Approaching the end, the embattled group had survived the Christmas period after a last minute Company Voluntary Arrangement (CVA), which aimed to trigger the closure of a quarter of its 105 shops, was agreed – but a sudden £15 million VAT demand from the UK Tax Office due before the end of February ultimately scuppered the deal. Now, Toys R Us UK has entered administration, putting 3,200 jobs at risk, while facing an estimated funding shortfall of at least £25 million in its pension scheme.

As it became increasingly apparent that Toys R Us would not survive in its present form, the Pension Protection Fund advised the company that Alvarez & Marsal, which had overseen the CVA deal, should not be appointed as administrators. It was understood that the organisation, which is Toys R Us’ biggest unsecured creditor, would have preferred to see such a project handed to Big Four firm PwC instead. Eventually, however, administrator Moorfields has been appointed to conduct what it is describing as an orderly wind-down of the company's store portfolio.

Simon Thomas, joint administrator, and a Partner at Moorfields, said that all stores will remain open until further notice and stock will be subject to clearance and special promotions.

"We're encouraging customers to redeem their gift cards and vouchers as soon as possible,” he added, stating that Moorfields will, “make every effort to secure a buyer.”

Maplin appoints PwC

Shortly after Toys R Us announced its lapse into administration, the UK high-street was further hit by the news that Maplin had also collapsed. The group was previously one of the UK's biggest electronics retailers, boasting an annual turnover of £235.8 million, and operating more than 217 stores and over 2,300 staff across the UK and Ireland, with head offices in London and Rotherham.

The group began life as a mail-order business in 1972, providing electronic components to hobbyists, before opening its first shop in Westcliff-on-Sea in Essex in 1976. After changing hands several times since, the chain has been owned by Rutland Partners since 2014.

The business had faced the slump in the pound after the Brexit vote, weak consumer confidence and a withdrawal of credit insurance, all of which made it “impossible” to raise capital, according to boss Graham Harris.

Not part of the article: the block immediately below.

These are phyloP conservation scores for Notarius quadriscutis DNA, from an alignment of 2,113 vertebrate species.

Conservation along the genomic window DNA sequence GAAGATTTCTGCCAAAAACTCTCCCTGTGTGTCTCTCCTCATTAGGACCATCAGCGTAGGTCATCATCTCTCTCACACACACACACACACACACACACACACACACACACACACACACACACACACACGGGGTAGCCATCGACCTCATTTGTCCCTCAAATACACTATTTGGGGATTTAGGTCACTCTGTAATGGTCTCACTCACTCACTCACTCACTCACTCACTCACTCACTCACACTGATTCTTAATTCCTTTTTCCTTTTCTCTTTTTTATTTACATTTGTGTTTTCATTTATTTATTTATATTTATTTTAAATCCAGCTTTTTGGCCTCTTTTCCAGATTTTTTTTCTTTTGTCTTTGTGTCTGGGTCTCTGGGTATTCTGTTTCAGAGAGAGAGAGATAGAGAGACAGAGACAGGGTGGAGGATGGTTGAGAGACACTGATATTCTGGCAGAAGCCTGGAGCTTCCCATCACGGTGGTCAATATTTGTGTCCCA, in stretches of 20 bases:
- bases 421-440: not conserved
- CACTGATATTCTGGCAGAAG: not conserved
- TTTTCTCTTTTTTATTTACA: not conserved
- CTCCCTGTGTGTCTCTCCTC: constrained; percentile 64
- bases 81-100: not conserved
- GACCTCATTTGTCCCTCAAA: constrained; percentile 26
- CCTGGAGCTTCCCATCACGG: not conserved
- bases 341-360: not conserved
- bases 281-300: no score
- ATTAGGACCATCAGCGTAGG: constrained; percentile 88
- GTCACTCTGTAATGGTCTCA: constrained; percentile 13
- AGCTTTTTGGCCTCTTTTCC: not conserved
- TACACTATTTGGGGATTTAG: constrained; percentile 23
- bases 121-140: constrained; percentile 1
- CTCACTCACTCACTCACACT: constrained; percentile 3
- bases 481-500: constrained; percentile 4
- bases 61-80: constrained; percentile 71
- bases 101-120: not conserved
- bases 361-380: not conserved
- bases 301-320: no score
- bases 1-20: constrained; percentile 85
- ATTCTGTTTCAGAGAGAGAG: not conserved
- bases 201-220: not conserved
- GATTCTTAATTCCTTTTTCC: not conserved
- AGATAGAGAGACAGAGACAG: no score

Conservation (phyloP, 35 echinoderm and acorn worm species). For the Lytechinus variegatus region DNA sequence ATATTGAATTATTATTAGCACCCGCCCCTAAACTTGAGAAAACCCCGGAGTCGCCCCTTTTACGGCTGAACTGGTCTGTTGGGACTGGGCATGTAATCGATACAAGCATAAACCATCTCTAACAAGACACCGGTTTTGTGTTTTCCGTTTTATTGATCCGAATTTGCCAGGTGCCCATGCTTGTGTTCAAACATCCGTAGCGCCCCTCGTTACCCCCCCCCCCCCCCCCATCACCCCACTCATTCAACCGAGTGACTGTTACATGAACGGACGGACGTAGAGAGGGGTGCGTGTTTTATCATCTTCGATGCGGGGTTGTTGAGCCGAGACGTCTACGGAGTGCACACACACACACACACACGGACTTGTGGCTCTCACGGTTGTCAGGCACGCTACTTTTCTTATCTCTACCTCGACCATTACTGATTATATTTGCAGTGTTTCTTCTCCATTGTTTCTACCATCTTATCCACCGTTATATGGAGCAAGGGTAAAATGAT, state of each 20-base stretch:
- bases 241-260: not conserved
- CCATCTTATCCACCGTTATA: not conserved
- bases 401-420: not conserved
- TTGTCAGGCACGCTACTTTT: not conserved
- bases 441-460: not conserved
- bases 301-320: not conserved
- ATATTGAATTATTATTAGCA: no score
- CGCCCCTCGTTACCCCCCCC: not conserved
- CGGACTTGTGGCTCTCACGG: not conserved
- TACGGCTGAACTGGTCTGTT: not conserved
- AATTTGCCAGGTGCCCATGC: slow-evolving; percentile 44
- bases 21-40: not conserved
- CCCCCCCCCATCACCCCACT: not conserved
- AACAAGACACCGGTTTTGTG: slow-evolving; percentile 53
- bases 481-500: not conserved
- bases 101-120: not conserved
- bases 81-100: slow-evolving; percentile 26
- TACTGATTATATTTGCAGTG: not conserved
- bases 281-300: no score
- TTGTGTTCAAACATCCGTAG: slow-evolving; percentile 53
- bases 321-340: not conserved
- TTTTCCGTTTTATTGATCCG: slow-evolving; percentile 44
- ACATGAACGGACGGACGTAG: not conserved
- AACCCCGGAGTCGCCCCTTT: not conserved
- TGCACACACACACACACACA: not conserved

Maplin will continue to trade through the liquidation process, after talks with buyers failed to secure a sale. Harris added, "We believe passionately that Maplin has a place on the High Street and that our trust, credibility and expertise meets a customer need that is not supported elsewhere.”

Maplin store

The retailer will now work with administrator PwC, which stated it would "explore all opportunities to find a new owner", before reaffirming Harris’ commitment to keep stores open, and avert redundancies for the moment. Any outstanding customer orders will also be delivered, while Maplin gift cards will continue to be accepted in stores for the present.

Zelf Hussain, joint administrator and PwC partner, said, "The challenging conditions in the UK retail sector are well documented.”

"Like many other retailers, Maplin has been hit hard by a slowdown in consumer spending and more expensive imports as the pound has weakened," he said, before adding, "Staff have been paid their February wages and will continue to be paid for future work while the company is in administration."

Potential buyers had included Edinburgh Woollen Mill, the clothing company that owns Peacocks, Country Casuals and several other retailers, although talks are understood to have broken down.